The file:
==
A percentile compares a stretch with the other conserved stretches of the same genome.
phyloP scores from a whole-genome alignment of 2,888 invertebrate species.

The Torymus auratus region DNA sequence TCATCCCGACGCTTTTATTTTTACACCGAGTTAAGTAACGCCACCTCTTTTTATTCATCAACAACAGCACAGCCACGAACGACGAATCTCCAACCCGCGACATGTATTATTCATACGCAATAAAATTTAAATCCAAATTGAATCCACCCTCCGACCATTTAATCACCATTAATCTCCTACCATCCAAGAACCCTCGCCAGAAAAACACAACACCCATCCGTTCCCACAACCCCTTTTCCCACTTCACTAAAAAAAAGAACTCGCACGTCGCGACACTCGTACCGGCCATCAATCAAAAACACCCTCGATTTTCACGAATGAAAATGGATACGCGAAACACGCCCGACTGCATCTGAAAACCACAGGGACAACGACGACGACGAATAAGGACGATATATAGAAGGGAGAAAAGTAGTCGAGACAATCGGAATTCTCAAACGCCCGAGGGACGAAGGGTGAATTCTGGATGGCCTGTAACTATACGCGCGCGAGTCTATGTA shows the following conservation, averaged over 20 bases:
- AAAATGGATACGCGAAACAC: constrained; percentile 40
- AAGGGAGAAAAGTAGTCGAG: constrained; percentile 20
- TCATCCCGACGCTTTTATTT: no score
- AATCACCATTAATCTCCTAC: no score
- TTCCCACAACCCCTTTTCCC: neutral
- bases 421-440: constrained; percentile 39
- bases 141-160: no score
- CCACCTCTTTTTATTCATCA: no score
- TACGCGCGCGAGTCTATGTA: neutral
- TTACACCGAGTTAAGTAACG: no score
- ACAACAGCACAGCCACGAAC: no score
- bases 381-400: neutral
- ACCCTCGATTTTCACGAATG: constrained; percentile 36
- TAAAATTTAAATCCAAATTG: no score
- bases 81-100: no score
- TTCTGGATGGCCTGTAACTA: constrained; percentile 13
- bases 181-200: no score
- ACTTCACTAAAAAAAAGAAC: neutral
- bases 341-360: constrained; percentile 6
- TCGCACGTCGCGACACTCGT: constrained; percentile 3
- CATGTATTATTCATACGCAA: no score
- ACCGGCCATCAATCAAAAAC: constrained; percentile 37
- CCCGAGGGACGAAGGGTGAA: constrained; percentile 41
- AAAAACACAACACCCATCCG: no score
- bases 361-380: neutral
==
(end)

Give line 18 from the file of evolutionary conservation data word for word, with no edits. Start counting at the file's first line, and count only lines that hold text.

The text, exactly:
- bases 81-100: no score